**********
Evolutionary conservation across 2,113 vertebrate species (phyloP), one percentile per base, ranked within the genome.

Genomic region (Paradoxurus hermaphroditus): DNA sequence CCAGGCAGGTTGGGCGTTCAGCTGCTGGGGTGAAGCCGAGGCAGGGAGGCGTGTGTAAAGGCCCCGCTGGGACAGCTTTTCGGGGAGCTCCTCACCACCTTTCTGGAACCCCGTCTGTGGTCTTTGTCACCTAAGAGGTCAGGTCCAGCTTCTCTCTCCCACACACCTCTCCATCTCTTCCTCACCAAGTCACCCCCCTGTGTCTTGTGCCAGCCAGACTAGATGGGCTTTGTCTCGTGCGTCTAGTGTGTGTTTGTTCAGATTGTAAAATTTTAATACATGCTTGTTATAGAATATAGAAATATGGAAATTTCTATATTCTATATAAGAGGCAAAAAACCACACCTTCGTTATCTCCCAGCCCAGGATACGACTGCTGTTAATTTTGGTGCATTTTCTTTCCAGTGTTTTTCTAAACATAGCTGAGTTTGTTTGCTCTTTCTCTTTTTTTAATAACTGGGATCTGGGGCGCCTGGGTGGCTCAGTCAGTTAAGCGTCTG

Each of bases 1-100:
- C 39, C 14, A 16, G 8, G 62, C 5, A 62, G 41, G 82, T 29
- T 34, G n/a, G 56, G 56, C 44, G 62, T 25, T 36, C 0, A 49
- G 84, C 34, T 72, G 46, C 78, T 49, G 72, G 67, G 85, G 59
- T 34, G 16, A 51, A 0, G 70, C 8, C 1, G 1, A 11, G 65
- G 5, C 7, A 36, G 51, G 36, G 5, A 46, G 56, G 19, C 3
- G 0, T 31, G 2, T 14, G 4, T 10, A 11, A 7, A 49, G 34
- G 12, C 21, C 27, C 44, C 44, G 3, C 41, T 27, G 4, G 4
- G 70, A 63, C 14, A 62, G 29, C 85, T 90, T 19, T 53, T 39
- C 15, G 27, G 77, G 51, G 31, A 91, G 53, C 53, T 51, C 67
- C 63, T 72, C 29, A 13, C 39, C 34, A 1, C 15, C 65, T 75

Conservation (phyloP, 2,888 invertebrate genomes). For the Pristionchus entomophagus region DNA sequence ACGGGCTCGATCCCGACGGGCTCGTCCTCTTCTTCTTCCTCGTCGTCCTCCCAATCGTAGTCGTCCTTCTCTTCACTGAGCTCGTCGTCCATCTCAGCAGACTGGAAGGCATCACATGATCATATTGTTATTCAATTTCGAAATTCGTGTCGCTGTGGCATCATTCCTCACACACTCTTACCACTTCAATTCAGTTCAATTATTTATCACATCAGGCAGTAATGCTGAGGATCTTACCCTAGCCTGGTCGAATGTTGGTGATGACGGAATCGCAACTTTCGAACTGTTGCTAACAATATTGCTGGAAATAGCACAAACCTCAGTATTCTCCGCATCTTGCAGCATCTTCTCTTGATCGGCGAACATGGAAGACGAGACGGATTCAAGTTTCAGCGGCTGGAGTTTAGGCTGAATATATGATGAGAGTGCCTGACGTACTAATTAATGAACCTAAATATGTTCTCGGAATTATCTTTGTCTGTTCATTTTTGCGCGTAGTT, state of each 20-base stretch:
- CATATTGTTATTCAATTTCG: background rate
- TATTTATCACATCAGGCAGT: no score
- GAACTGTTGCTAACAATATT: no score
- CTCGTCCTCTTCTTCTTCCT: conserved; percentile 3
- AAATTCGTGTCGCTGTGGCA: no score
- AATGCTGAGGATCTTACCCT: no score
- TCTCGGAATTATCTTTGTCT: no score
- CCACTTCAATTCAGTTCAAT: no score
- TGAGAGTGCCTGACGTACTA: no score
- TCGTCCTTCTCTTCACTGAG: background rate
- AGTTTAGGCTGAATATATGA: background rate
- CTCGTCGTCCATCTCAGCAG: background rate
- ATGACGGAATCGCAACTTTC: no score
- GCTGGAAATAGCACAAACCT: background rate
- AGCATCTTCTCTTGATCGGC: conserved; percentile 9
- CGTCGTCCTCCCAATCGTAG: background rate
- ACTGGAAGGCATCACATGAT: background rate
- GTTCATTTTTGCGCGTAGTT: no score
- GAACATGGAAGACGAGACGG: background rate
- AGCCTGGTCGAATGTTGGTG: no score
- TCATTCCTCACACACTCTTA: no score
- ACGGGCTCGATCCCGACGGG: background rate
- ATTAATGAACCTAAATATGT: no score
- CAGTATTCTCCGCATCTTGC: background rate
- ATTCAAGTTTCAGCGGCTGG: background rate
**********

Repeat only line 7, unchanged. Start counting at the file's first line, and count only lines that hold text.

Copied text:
- T 34, G 16, A 51, A 0, G 70, C 8, C 1, G 1, A 11, G 65